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September 20, 1924


JAMA. 1924;83(12):922. doi:10.1001/jama.1924.02660120038012

Readers of The Journal are familiar with the survey of mortality from typhoid fever in the United States which has been published each year; today American cities are proud of their records in controlling mortality from this disease. In this issue is published 1 a similar survey of the mortality from diphtheria in the large cities of the United States, grouped by geographic divisions. If our facts as to the cause of diphtheria, its prevention by the use of the Schick test and toxin-antitoxin, and its treatment by sufficient antitoxin given properly and early are correct—and they undoubtedly are—diphtheria is a preventable and controllable disease. It should have a low mortality wherever competent physicians are available.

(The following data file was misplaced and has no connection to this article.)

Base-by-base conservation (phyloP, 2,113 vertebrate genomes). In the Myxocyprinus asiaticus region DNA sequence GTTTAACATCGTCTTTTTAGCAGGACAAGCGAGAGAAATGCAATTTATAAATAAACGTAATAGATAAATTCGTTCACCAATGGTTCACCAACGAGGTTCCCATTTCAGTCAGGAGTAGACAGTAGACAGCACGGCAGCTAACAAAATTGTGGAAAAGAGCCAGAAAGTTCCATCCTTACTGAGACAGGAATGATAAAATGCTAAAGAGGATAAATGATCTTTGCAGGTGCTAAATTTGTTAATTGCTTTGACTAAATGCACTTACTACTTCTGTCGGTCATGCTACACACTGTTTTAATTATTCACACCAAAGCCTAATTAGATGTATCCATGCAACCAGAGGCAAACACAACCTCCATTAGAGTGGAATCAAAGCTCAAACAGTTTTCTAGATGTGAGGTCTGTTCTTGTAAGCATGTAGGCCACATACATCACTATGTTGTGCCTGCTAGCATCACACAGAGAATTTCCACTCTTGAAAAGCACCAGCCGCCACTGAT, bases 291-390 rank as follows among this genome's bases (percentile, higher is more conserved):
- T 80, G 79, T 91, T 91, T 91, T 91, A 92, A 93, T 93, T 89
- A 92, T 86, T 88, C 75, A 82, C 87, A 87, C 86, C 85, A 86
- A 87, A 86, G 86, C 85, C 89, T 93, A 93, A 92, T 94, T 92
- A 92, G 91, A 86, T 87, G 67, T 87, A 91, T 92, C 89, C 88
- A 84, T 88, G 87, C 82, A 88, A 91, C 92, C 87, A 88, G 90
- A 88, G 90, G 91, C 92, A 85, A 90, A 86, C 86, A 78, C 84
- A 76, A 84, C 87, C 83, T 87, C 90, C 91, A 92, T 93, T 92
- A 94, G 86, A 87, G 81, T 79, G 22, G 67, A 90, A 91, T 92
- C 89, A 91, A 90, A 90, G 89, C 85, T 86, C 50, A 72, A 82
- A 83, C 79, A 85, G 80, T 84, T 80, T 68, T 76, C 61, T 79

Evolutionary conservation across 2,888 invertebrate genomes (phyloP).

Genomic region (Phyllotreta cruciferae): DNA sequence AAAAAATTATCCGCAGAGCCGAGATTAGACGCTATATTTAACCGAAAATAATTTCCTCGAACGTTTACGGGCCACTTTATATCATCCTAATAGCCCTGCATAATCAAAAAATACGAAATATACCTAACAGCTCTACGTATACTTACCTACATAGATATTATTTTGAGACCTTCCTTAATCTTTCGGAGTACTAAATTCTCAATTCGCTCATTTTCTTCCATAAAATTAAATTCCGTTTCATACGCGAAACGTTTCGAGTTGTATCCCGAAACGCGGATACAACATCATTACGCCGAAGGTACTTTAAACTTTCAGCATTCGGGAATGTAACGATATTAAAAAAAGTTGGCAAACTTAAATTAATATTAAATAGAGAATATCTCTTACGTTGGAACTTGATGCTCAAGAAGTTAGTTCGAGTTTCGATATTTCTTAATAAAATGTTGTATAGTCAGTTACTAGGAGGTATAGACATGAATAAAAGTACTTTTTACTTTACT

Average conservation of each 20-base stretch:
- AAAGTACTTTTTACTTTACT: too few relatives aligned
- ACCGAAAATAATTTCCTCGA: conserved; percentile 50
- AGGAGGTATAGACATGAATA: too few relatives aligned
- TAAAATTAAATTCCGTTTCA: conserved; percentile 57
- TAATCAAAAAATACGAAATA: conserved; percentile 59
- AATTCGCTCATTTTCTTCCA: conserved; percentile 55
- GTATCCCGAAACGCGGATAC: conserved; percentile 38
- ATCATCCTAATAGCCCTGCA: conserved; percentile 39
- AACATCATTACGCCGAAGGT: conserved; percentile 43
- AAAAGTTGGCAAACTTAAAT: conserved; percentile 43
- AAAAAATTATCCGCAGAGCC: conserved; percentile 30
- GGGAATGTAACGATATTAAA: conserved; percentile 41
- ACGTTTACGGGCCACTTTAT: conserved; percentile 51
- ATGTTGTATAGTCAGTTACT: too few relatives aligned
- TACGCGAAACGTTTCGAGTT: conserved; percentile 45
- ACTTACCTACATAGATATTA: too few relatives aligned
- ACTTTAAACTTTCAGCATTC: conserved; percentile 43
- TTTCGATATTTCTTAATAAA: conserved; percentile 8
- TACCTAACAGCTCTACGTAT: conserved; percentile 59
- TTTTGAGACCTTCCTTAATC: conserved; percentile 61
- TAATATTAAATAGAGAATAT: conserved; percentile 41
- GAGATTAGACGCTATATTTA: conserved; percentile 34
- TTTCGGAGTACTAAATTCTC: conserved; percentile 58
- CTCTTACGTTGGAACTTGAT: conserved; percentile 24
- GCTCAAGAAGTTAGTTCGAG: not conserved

There are, as will be seen from the figures published, marked differences both in the number of deaths from diphtheria in various communities and in the tendency of the mortality rate to increase or